Are Incremental Backups Safe


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jbconnell
jbconnell
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I have a daily incremental file backup with a retention rule of 312 weeks. I am backing up to an external hard drive.

My concern is the integrity of the incremental backup. If the oldest incremental backup becomes corrupt, then all subsequent backups are invalid as well, correct? How likely is that to happen? Should I add an  occasional full backup? Or would the occasional differential be sufficient? I need 6 years of daily "snapshots" so the retention length cannot be reduced. 


Drac144
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In a perfect world your plan would be just fine.  In our real world, "stuff" happens.  Your 312 backup limit will be just fine as long as the disk containing those backups is working perfectly.  When that is no longer the case, then, as you say, all backups after the one (or ones) that are corrupt are useless. 

The issue is storage space.  You could do more full backups with incremental backups between them (for example two full backups a month).  But that would use more storage space.  You could use differential backups, which do not depend on other differential backups - just the full backup upon which they are based.  But that would also take a lot more storage and the size of each differential would increase as time passed without another full backup.

Most users find that full backups should be done at least once a month with incremental and/or differential backups daily.  If you have enough external storage, saving a years worth of these is not beyond reality.  Of course if your backups are very large, that could become an issue.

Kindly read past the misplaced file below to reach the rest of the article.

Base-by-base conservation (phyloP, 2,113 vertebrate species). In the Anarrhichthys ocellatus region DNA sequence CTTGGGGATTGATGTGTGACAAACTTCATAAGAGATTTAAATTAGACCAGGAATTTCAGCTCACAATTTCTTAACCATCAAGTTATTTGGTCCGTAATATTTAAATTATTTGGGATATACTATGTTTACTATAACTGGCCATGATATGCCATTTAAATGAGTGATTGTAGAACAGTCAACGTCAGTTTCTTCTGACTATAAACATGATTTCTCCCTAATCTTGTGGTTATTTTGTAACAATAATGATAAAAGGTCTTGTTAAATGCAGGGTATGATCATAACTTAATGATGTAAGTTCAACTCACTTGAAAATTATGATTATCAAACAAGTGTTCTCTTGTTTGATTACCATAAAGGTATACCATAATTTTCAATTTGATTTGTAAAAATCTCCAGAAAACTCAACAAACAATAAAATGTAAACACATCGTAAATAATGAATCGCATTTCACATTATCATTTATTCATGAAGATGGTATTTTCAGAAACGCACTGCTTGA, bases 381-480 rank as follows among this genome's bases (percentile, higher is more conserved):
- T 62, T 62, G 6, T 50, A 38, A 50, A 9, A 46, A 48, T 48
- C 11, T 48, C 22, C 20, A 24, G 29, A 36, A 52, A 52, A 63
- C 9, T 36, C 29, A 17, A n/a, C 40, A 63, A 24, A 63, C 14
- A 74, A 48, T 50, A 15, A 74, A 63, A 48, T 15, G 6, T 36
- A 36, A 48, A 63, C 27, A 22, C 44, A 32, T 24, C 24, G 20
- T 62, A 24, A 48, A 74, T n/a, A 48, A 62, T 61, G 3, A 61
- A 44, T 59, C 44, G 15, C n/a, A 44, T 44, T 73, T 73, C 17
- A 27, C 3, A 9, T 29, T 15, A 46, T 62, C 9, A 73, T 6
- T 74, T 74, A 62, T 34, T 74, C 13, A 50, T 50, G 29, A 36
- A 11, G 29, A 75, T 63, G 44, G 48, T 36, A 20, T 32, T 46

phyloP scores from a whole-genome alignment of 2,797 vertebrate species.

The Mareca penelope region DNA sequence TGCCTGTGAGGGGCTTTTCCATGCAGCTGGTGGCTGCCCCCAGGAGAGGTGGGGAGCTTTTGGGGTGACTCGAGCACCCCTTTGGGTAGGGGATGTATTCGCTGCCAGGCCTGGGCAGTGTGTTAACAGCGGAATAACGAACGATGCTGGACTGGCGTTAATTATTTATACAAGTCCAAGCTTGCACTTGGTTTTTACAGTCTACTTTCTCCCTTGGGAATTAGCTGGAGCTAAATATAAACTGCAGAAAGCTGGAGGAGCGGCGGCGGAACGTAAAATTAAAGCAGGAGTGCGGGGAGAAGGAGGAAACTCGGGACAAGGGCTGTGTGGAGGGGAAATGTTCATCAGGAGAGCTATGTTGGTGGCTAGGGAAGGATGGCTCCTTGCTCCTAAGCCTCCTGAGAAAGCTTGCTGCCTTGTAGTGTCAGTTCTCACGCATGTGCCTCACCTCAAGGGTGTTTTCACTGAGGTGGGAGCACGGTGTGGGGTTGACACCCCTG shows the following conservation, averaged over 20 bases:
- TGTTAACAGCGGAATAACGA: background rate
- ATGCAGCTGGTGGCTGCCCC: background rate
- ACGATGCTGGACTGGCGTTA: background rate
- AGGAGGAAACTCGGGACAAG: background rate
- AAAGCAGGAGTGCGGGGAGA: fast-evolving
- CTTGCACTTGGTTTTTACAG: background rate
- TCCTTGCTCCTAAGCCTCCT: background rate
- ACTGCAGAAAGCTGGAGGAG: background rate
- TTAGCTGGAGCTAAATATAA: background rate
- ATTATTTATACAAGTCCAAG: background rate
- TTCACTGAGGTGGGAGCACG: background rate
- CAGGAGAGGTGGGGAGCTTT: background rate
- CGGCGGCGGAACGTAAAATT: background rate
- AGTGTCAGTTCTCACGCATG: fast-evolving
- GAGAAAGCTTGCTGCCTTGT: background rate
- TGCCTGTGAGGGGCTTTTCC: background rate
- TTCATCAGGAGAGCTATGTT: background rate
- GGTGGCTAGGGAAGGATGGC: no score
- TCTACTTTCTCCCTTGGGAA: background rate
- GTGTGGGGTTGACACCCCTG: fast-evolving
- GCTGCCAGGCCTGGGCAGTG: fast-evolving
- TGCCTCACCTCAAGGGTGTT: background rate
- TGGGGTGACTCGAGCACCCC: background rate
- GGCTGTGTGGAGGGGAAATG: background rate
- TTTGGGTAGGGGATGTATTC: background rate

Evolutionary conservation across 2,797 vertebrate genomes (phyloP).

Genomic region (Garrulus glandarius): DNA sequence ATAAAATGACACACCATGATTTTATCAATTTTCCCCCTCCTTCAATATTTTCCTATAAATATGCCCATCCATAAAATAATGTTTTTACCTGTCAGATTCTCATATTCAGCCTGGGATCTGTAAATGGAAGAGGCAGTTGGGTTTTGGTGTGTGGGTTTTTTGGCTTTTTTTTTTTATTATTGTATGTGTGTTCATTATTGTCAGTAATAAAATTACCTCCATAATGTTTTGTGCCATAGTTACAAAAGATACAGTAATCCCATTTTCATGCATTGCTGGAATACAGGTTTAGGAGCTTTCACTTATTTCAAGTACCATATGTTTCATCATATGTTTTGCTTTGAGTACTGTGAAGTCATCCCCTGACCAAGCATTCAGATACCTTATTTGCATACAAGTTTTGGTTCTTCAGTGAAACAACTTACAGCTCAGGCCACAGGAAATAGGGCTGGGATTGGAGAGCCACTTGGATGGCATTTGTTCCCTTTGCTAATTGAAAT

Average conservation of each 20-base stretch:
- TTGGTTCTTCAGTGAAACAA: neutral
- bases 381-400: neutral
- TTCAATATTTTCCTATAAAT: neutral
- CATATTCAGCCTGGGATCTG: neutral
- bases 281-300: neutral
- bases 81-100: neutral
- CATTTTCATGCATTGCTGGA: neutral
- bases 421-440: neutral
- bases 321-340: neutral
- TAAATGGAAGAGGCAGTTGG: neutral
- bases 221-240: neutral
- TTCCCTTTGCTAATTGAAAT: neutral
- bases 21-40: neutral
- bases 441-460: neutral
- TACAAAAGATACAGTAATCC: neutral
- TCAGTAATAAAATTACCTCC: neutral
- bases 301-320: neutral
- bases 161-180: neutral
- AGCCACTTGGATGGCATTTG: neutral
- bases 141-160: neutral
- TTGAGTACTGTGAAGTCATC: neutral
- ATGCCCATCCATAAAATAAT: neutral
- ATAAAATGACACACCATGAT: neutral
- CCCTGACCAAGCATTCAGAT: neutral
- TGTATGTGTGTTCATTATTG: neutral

Bottom line, there is NO magic solution.  If you want reliability AND long term daily recoverability you need to spend the money to get sufficient offline storage to keep enough backup data.  And you need to check the integrity of that offline storage frequently.


Froggie
Froggie
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Without duplication, 6-yrs of daily snapshots, that CANNOT FAIL, IMHO, is a crapshoot.  You're asking an awful lot from a storage device not to fail in 6-yrs, especially HDDs.  Their failure modes are much different than SSDs, they can get "flakey" along the way due to many internal mechanical issues, where SSDs, most likely, will just fail.

A successful CANNOT FAIL daily snapshot system definitely needs replication... and probably more than 2.  Maybe a Cloud Service would be a better choice... Google (Gmail) still uses Magnetic Tapes and constantly re-verifies those tapes on a regular basis.
Edited 14 November 2016 9:35 PM by Froggie
jbconnell
jbconnell
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Thanks for the feedback. So if I was to do the "Grandfather, Father, Son" scheme and set the retention rules for each daily, differential, and incremental to 312 weeks then that should preserve 6 years with effectively a daily "snapshot" of each, correct?
Froggie
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JB, it's difficult to determine exactly what you want to do.  It sounded like you needed a failsafe 6-yr option.  Using INCs for more than 1-day makes you vulnerable to losing multiple days due to INC file failure, that doesn't sound like failsafe to me.

If you can lose some days, give us an idea of what's acceptable and we can probably suggest a GFS (or other) method to accomplish that.  I guess I just don't completely understand your requirements.
jbconnell